21. 21. Thirty year persistence, fourshortcomings of digitalisation• Why did analog persist?• Four major problems, three relating to programming and one to engineering trust. 1. Engineers were not trained to program – either they needed to learn how, or alternatively out-source to a programmer. 2. Managing computations was not necessarily separable from the design process. 3. Issue over whether the design process (and the engineers) should be adapted to fit the technology. Should computing be close-shop or open-shop? 1. Great engineering tradition in communicating knowledge through physical analogies
  22. 22. Thirty year persistence…Mr Diprose viewed with alarm the implied tendency tobuild up large programmes and so have the arithmeticalprocesses divorced from the physical problem. [In response] Dr Wilkes said there was less danger of this happening with automatic digital computers than with a team of hand computers. The machine would employ no short cuts or approximations which the programmer did not put into his coding and in general simple repetitive methods would be used on an automatic digital computer. The work could be carried out to any accuracy required by coding the arithmetic double length or even triple length. (Minutes of the 3rd meeting of the ARC computation panel.)
  23. 23. Conclusion• No direct barrier to digital computing• Engineering practice adapted to fit the technology.• Analog computing was part of their trustworthiness and professional credibility.• 30 year persistence corresponds to length of a working life
  24. 24. Conclusion• No direct barrier to digital computing• Engineering practice adapted to fit the technology.• Analog computing was part of their trustworthiness and professional credibility.• 30 year persistence corresponds to length of a working lifeWhy research this, where’s it heading?• Trying out the modelling machine theme• Exploring the shaping of professional status and knowledge – engineering trust• Developing a ‘what works’, or ‘if it ain’t broke’, historiography to study analog persistence.
  25. 25. Conclusion• No direct barrier to digital computing• Engineering practice adapted to fit the technology.• Analog computing was part of their trustworthiness and professional credibility.• 30 year persistence corresponds to length of a working lifeWhy research this, where’s it heading?• Trying out the modelling machine theme• Exploring the shaping of professional status and knowledge – engineering trust• Developing a ‘what works’, or ‘if it ain’t broke’, historiography to study analog persistence.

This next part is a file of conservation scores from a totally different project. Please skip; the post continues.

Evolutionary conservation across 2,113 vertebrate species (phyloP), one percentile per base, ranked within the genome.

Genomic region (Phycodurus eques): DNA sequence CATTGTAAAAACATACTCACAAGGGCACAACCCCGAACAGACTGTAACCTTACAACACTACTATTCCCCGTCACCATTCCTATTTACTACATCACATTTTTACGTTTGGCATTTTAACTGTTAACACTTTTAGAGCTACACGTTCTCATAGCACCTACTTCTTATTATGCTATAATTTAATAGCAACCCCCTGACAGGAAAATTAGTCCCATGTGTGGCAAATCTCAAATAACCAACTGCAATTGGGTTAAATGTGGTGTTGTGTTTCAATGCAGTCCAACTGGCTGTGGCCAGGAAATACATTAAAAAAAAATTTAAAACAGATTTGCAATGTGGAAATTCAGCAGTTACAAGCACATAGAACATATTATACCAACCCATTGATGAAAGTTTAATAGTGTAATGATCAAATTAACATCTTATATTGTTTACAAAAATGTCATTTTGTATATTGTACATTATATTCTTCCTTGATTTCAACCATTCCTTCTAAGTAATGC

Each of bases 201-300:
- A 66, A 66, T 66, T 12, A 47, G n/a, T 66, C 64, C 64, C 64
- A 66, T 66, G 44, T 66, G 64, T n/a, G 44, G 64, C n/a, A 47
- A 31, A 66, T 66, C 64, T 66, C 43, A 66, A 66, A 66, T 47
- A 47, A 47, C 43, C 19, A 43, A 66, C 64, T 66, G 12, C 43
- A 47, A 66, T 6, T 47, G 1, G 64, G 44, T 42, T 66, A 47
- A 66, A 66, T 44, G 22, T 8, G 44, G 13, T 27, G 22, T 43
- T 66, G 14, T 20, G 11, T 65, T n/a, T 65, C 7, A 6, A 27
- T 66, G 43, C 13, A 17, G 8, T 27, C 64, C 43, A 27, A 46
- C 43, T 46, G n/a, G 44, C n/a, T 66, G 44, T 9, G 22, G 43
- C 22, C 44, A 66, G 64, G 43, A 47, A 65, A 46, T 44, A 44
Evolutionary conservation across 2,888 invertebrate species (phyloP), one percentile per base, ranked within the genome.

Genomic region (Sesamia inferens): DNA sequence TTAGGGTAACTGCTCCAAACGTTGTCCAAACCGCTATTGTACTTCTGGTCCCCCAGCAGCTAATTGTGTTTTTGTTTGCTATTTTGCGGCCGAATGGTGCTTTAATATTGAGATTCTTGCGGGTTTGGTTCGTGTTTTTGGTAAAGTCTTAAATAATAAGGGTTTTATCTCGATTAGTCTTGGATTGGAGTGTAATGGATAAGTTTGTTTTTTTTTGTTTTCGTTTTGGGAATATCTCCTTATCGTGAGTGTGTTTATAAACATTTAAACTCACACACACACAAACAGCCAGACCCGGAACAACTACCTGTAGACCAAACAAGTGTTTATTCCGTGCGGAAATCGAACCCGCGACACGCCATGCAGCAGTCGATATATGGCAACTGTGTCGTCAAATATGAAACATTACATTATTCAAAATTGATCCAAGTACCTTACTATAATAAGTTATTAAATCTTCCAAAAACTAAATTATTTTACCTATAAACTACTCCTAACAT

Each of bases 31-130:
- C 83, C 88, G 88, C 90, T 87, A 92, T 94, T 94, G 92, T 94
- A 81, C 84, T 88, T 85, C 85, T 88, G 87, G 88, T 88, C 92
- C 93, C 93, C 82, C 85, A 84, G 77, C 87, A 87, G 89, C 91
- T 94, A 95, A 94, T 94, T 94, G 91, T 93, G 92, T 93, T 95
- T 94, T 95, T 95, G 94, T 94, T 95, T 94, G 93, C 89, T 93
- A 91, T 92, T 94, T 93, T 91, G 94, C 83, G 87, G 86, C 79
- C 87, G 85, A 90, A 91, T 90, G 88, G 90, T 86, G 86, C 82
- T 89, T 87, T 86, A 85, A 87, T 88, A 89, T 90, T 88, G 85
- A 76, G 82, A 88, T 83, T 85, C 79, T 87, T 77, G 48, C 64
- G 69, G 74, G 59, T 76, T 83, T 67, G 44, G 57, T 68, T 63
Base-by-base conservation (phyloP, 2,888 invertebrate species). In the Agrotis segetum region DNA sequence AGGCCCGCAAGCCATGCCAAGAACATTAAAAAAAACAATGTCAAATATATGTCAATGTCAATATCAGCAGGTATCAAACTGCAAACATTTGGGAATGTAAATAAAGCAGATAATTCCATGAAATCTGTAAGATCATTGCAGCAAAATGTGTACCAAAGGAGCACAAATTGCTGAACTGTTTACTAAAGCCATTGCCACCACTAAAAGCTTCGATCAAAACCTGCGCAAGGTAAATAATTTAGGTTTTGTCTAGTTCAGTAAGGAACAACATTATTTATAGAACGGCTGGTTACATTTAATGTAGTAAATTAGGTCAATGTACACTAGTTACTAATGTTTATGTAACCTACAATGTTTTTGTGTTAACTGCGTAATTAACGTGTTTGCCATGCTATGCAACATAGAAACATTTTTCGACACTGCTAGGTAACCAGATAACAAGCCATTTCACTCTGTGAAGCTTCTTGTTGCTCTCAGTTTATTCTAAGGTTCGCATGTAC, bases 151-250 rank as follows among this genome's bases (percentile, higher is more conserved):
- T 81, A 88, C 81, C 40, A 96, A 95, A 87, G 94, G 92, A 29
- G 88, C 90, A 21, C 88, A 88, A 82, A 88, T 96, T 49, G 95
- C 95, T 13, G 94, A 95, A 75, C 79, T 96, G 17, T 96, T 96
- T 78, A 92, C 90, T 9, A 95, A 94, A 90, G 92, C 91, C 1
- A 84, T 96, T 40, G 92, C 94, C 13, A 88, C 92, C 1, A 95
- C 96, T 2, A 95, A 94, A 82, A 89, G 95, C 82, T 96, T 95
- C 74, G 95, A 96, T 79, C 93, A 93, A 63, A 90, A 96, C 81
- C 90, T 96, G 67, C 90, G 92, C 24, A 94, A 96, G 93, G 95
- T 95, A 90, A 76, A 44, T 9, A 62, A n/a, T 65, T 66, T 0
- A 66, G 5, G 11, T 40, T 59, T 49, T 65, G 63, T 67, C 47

26. 26. Selected References• Allan G. Bromley. Analog computing devices. In William Aspray, editor, Computing before Computers, pages 159–199. Iowa State University Press, 1990.• Robert Bud and Philip Gummett, editors. Cold War, Hot Science: Applied Research in Britains Defence Laboratories 1945–1990. Science Museum, London, 2 edition, 2002.• Martin Campbell-Kelly and William Aspray. Computer, A History of the Information Machine. BasicBooks, New York, 1996.• David Edgerton. Warfare state : Britain, 1920-1970. Cambridge University Press, 2006.• S. H. Hollingdale and K. V. Diprose. The role of analogue computing in the aircraft industry. Typeset report of the Computation Panel of the ARC. Dated 7 January. National Archives: DSIR 23/21372, 1953.• S. H. Hollingdale and G. C. Toothill. Electronic Computers. Penguin Books, 1970. 2nd edition.• Michael S. Mahoney. The histories of computing(s). Interdisciplinary Science Reviews, 30(2), 2005.• Andrew Nahum. The royal aeronautical establishment from 1945 to concorde. In Bud and Gummett (2002).
  27. 27. Selected References (cont.)• Edward Pyatt. The National Physical Laboratory : a history. Adam Hilger Ltd., Bristol, 1982.• James S. Small. The Analogue Alternative : The Electric Analogue Computer in Britain and the USA, 1930–1975. Routledge, London, 2001.• H. Templeton. Computational aids or the solution of flutter problems. National Archives: DSIR 23/23788, 1955.• Stephen Robert Twigge. The early development of guided weapons in the United Kingdom :• 1940-1960. Harwood Academic, 1993.• Stephen Robert Twigge. Ground-based air defence and abm systems. In Bud and Gummett (2002).• Aristotle Tympas. From digital to analog and back: The ideology of intelligent machines in the history of the electrical analyser. IEEE Annals of the History of Computing, 18(4):42–48, 1996.• R. Keil-Slawik U. Hashagen and A. Norberg, editors. History of Computing: Software Issues, Berlin, 2002. Springer.• Walter G. Vincenti. What Engineers Know and How They Know it : analytical studies from aeronautical history. The John Hopkins University Press, Baltimore, 1990.
  28. 28. Major sources for understandingmilitary science research
  29. 29. Previous work on analogcomputing history